Chigwedere et al. (2008) claimed there had been 300,000 unnecessary AIDS deaths in South Africa because, at instigation of Peter Duesberg and others, President Mbeki withheld life-saving antiretroviral drugs. That relied on UNAIDS estimates of AIDS deaths which are 25 times as great as the official South Africa Statistics numbers, as well as making all sorts of assumptions including about the efficacy of the drugs.
JAIDS (Journal of Acquired Immune Deficiency Syndromes), which had published this, refused to allow Duesberg to publish a response, citing a single reviewer’s comments that did not address the central issue of that factor of 25, indulging instead in ad hominem remarks and making the astounding assertion that AZT is a beneficial non-toxic antiretroviral treatment.

Subsequently Duesberg et al. published the response in Medical Hypotheses.

Medical Hypotheses is published by €L$€VI€R, whose Vice-President Glen Campbell withdrew that response after it was already in-press and published-on-line — within 4 days of receiving a protest and without consulting the journal’s editor, its editorial board, or the authors of the article.
At the same time, Campbell withdrew an article by Ruggiero et al. (corresponding author, S. Pacini) which noted that official documents and procedures of the Italian Ministry of Health did not treat HIV as a dangerous, communicalbe disease or as the necessary cause of AIDS.
€L$€VI€R then took months over “investigations” or “reviews” of the withdrawal of those article, all carried out anonymously and in secret, culminating in having the articles reviewed by 5 anonymous individuals, who unanimously agreed that the articles should be rejected — albeit on very different grounds. Whereas the Duesberg article continued to be described as a threat to global public health and perhaps libellous, the Ruggiero article was criticized primarily for its presentation, in reviews that need to be read to appreciate their vacuity and self-contradictions, for example:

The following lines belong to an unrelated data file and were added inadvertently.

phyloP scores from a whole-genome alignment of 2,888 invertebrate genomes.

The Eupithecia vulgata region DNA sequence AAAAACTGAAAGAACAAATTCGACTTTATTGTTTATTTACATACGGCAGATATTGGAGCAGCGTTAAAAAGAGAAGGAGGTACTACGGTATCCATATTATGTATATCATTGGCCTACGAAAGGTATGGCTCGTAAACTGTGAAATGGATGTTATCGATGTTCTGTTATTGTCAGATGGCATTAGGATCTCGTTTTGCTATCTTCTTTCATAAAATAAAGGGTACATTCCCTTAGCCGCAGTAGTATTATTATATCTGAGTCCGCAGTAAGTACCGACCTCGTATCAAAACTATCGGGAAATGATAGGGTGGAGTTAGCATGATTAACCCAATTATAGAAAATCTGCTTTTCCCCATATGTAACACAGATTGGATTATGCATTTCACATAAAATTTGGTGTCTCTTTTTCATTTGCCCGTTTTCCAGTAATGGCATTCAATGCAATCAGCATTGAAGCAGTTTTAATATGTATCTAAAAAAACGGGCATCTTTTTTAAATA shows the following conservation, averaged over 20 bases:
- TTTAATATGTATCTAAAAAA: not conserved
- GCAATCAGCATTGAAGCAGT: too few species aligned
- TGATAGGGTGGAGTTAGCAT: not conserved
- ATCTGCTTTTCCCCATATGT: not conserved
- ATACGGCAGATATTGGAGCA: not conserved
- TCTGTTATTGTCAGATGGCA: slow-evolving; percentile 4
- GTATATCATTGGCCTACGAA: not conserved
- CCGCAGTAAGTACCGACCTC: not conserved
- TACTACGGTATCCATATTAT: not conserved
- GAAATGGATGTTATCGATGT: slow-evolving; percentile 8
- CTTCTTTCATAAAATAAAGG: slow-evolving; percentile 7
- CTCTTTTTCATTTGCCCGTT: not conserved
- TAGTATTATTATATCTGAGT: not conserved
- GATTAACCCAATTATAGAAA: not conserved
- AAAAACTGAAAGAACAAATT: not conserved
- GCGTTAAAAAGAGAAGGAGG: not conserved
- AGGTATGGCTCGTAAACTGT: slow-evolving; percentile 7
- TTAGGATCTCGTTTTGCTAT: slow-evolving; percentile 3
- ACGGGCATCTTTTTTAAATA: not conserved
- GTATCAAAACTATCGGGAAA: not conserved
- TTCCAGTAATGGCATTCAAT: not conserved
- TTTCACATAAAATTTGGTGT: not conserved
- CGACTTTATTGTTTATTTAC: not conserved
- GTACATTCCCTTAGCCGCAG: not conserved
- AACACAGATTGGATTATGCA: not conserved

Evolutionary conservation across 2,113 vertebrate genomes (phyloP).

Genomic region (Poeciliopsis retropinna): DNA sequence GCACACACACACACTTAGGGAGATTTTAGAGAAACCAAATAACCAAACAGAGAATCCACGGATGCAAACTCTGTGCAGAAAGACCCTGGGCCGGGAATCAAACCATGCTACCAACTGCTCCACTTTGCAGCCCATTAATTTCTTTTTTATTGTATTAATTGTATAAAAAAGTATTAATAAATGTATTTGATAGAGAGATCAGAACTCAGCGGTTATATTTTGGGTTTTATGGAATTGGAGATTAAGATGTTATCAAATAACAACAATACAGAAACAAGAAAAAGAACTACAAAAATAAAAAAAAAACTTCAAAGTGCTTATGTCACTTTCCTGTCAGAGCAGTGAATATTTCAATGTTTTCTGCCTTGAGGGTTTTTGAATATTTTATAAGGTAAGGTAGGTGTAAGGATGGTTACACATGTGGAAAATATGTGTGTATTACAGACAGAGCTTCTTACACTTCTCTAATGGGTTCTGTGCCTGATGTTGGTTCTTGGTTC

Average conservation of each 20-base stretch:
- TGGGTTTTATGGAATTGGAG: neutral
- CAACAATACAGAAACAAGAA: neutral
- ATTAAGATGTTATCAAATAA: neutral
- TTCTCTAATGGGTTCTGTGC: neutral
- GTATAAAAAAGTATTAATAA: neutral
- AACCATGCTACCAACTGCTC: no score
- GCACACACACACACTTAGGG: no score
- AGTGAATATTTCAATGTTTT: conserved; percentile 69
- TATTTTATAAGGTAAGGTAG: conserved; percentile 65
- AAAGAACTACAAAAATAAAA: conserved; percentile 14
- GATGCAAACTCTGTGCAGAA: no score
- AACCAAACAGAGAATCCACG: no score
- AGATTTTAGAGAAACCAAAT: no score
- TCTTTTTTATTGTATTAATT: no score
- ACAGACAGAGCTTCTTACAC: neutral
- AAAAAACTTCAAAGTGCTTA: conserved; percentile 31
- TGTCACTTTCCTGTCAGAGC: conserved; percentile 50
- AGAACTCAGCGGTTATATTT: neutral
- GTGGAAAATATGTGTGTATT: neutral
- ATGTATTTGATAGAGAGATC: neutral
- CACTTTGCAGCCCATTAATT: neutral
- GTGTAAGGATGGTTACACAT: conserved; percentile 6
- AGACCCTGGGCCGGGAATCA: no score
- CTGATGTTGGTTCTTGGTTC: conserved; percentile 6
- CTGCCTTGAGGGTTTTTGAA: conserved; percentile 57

— Reviewer 1, “Statistical Reviewer”, actually finds nothing substantively wrong . . . . “There was virtually no statistical reasoning in the paper . . . . no question a Reject from the statistical/methodological perspective”.
— Reviewer 5: “My first and main remark about this paper is that I do not understand it”.
— Several reviewers asserted that the authors, whose native tongue is Italian, had misunderstood the Ministry documents through relying on their own translation into English of the original Italian documents.
Given the lack of any serious or substantive criticism, Ruggiero et al. revised their article, improved its presentation by engaging the services of a native speaker of English who is also a professional writer, and re-submitted it.
The editor, Bruce Charlton, found the revisions acceptable and scheduled the article for publication.
However:

19 April 2010, e-mail, Charlton to Ruggiero:
I have accepted your paper for publication; but instead of being put into production as it should have been — the paper has — according to a note on EES [Elsevier Editing System] — been held for approval by the manager called Tanya Wheatley — t.wheatley@elsevier.com.
So officially, the paper is accepted for publication.
But over the weekend I discovered that Elsevier have been doing this interception with all my accepted papers over the past few days — but without informing me that this was happening.
However, since I had already, in good faith, informed you that the paper was accepted for publication and you accepted this decision in good faith — your article is officially “in the press” for Medical Hypotheses.
If Elsevier’s managers reverse this decision they would be doing so without my consent.

On 29th April, Wheatley informed Ruggiero and Pacini that “to maintain consistency” with the earlier withdrawals, the revised article was being sent “for external review” (e-mail to Ruggiero, cc. Pacini, from Tanya Wheatley, Publisher, Global Medical Research).

Two months later:
“You are probably aware that we have just announced the appointment of a new Editor-in-Chief of Medical Hypotheses. The new Editor will be reviewing your paper as a priority and I will let you know as soon as he has made a decision.” (E-mail, Wheatley to Ruggiero, 29 June)

The final decision came two weeks later from the new Editor:
“From: ‘Medical Hypotheses’ <medicalhypotheses@elsevier.com>
To: <stefania.pacini@unifi.it>
Sent: Wednesday, July 14, 2010 3:20 PM
Subject: Your Submission YMEHY-D-10-00543
Ref.:  Ms. No. YMEHY-D-10-00543
ON THE RISK OF IMPERFECT AIDS DEFINITIONS AND POLICIES AT THE MINISTRY OF HEALTH
Medical Hypotheses
Dear Doctor Pacini, [the corresponding author on Ruggiero et al.]
Reviewers’ comments on your work have now been received.  You will see that they are advising against publication of your work.  Therefore I must reject it.
For your guidance, I append the reviewers’ comments below.
Your manuscript is not suitable for publication in Medical Hypotheses. The arguments are more or less direct to “the Italian Ministry of Health” and you conclude that they i.e  Italian Ministry of Health “seems to be unaware of the existence of an AIDS skeptics movement that could interpret its policies, guidelines, definitions and data as if they supported the thesis that HIV is not the cause of AIDS”
I would NOT like Medical Hypotheses to be channelled as media to discuss polices of Italian Ministry of Health. You should use other means available to you. I would like to keep clear of such topics. I am sorry to have to reject your paper.